Wichita Vortex Sutra“‘s 50th anniversary. Wichita State University Department of History, the Ulrich Museum of Art, and local radio-station KMUW, will be celebrating this Sunday the 50th anniversary of Allen’s first full reading of the poem. There will be a panel featuring Dr Jay Price, WSU Professor of History, retired Professor of Philosophy and Comparative Religion (but active participant at the time), Dr Roger Irwin, and independent curator, James W Johnson. Following the discussion, KMUW commentator Jedd Beaudoin will present a reading of the poem.
Following a chanted mantra, Allen can be heard (on an undated tape from the Robert Creeley collection) reading from the poem – here, and, in 1995 at the Knitting Factory, reading the entire poem with the accompaniment of Philip Glass’s piano, here.
For more on the Beats and Kansas, see the content-rich “Beats in Kansas – The Beat Generation In the Heartland” page (including Lee Strieff’s detailed analysis – here, Allen’s comments, and comments from Paul Carroll, James F Mersmann, Cary Nelson ,Paul Breslin, and Michael Davidson – here, Charles Plymell’s first-hand recollections of traveling with Ginsberg – here – and Bruce Conner’s revealing note to University of Kansas, now UCSD, librarian, Robert Melton, regarding the derivation of the whole concept of “Wichita Vortex“, dating back to as early as 1951)
Rolf Potts‘ observations (first published in The Nation, and republished in The Believer) are now ten years old, but still well worth considering – “Howl” is turning fifty [in 2006, this is]”, he writes, “to much fanfare , but the less celebrated anniversary of Allen Ginsberg’s “Wichita Vortex Sutra” has more to tell about poetry and the state of America” – “Poetic language cannot properly commemorate the horrors of war, sure – but, more alarmingly, it has been diluted to the point where it has lost its effectiveness in preventing those horrors in the first place..”Wichita Vortex Sutra reads like a prophetic and final anti-war poem, an elegy for the power of language in an age of competing information.”
Other news? Allan M Jalon‘s piece, in the Jewish Daily Forward, “That Time Allen Ginsberg Wrote A Socialist Poem – About Bernie Sanders”, that we featured in last Friday’s Round-Up is now available on the Forward‘s web site (alongside a quirky cartoon image by Anya Ulinich) and is accessible – here
and he follows it up with a second article, “When Bernie Sanders Walked Out of Allen Ginsberg’s Poetry Reading” (this new story, updates the first and, alongside quoting Phyllis Segura on her Ginsberg-Sanders photograph, quotes Allen’s accompanist, Steven Taylor, (recalling an incident that may have happened in 1983 but may well have happened some years later)):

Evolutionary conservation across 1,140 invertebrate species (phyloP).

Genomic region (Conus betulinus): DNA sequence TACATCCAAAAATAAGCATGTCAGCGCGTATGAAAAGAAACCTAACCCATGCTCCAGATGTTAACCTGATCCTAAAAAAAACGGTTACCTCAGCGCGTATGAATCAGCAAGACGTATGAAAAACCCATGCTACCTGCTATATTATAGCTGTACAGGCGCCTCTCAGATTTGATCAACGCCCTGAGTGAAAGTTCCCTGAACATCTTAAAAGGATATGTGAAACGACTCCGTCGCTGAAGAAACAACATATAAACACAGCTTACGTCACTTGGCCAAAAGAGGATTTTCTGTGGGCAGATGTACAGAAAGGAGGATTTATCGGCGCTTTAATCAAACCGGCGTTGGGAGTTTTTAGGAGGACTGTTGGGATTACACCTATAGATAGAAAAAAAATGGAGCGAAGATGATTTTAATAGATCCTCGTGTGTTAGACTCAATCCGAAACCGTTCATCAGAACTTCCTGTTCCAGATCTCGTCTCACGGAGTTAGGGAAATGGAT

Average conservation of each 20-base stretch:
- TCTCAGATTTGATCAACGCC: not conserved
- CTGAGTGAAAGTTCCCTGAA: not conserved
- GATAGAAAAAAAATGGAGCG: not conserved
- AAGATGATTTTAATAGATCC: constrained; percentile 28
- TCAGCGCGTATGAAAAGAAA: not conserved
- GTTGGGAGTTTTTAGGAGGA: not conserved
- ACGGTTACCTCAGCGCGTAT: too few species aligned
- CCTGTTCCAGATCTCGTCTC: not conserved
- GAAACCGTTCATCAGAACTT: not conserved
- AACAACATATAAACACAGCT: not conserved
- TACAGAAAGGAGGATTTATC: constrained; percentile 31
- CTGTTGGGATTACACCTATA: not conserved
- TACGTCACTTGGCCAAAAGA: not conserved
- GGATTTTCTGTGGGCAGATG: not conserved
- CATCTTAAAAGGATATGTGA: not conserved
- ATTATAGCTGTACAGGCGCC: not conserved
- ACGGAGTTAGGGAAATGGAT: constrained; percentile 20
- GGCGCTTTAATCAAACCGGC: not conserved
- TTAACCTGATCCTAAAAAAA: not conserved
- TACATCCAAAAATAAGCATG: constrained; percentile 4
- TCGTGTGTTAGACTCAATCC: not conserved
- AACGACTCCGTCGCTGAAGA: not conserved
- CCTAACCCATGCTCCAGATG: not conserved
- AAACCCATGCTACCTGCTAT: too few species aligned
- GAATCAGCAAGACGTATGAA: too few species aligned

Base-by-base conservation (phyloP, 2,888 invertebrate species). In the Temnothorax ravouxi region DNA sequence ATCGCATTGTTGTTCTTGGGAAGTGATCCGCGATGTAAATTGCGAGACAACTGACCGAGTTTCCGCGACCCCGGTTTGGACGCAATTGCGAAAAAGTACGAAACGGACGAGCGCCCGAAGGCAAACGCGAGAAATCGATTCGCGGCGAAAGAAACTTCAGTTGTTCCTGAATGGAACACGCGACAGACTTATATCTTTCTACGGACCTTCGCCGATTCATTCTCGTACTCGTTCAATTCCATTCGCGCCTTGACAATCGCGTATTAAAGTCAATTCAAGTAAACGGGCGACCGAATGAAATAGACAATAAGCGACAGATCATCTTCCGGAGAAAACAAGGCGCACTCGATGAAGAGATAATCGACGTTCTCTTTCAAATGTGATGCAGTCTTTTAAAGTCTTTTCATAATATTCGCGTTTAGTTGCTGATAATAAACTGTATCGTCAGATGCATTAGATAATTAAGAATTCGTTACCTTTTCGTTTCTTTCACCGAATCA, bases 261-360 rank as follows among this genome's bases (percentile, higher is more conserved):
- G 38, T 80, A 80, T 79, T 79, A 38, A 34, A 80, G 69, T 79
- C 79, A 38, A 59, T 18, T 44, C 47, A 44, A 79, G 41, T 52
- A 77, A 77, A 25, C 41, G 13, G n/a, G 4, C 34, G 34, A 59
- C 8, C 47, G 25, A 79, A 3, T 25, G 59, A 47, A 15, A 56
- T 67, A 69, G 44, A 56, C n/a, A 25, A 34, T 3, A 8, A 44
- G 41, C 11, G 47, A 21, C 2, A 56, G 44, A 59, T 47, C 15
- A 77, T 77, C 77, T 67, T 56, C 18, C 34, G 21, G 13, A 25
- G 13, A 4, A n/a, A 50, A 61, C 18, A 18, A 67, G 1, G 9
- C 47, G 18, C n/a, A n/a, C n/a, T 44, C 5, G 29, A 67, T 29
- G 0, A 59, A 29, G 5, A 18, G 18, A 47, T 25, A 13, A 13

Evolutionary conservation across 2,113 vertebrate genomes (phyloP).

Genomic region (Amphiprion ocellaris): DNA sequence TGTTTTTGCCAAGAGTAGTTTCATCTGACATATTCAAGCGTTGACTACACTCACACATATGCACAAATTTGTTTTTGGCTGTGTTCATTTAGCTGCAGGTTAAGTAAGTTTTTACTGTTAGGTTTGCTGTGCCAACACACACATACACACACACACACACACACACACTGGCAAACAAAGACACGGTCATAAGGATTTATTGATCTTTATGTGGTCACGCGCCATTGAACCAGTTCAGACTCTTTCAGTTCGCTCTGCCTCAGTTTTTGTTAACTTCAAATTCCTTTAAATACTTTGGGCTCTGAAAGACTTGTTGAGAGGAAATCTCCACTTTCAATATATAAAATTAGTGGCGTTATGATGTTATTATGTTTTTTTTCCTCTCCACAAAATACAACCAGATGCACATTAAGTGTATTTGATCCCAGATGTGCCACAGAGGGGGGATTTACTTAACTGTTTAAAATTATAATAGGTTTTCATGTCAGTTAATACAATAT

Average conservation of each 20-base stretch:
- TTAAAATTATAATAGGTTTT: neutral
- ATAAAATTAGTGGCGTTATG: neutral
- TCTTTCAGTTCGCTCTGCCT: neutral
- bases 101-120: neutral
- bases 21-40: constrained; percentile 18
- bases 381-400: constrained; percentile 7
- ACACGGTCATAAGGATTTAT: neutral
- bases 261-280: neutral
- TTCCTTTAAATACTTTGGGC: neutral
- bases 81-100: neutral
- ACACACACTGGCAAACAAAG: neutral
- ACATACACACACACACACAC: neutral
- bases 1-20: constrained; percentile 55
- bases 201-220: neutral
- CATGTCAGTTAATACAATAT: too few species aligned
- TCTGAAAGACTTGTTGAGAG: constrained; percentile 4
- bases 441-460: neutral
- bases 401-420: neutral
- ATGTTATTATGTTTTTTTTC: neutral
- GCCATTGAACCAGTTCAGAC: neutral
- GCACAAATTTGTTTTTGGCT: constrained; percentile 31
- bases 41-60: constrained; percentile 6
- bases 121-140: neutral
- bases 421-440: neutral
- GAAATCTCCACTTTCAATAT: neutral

“What happened was we gave a show in some big municipal building…and Bernie got up and introduced Allen..,Bernie was proud to present Allen and Allen was then in the habit, if he had a new poem, he’d try it out on people..and he had a very graphic poem about anal sex. He had this kind of dirty streak, and he liked to talk dirty in public.It was partly gay activism and it was also something that he did.”
Jalon’s article goes on: “The poem was called “What You Up To?” and it appears in the final edition of Ginsberg’s Collected Poems. “Sanders”, Taylor said, “stood up” from his seat as Ginsberg read, “turned and walked out. You know I thought (at the time), [Jalon quotes Taylor here] “What a nightmare for a politician”. I thought, “Oh. God, he’s a socialist. Already he’s got problems. But now he’s got Allen up here reading about anal sex!”. It was not a good thing for Allen to do. He should not have done it. He should have been more careful, but he got excited. He got excited when he performed, and he was a great performer…”
The Mondriaan String Quartet performing in Rotterdam earlier this month, from “September on Jessore Road”, (Steven Taylor’s setting), their “Allen Ginsberg in the Netherlands – 1983 Revisited” show. The footage was shot by Filip Feij (the original 1991 backdrop footage of Allen and company by Chask)
A trumpet-blast and anti-gentrification warning. What are they doing to (What have they done to) William Blake’s grave? London Mayor, Boris Johnson, despite local council and preservationist entreaties, this past month has given the green light to the destruction of buildings overlooking the famed graveyard, Bunhill Fields, and the construction of “four tower blocks, (architects epiction below) two of which will be 10 and 11 stories high”. “Ironically”, the local newspaper notes,” the Blake Society has itself spent several years trying unsuccessfully to get planning permission for its own “development”- a 1m headstone to mark the poet and artist’s original burial spot, which is currently unmarked. His existing gravestone is in the wrong place.”
A petition may still be signed here
Must-buy music collections Dust to Digital have just announced this (for pre-order):
“From July to December 1959, Paul Bowles crisscrossed Morocco making recordings of traditional music under the auspices of the Library of Congress. Although the trip occupied less than six months in a long and busy career, it was the culmination of Bowles’s longstanding interest in North African music. The resulting collection remained a musical touchstone for the rest of his life and an important part of his mythology”.
More notice of the Bowles collection here and here
More Paul Bowles on the Allen Ginsberg Project – here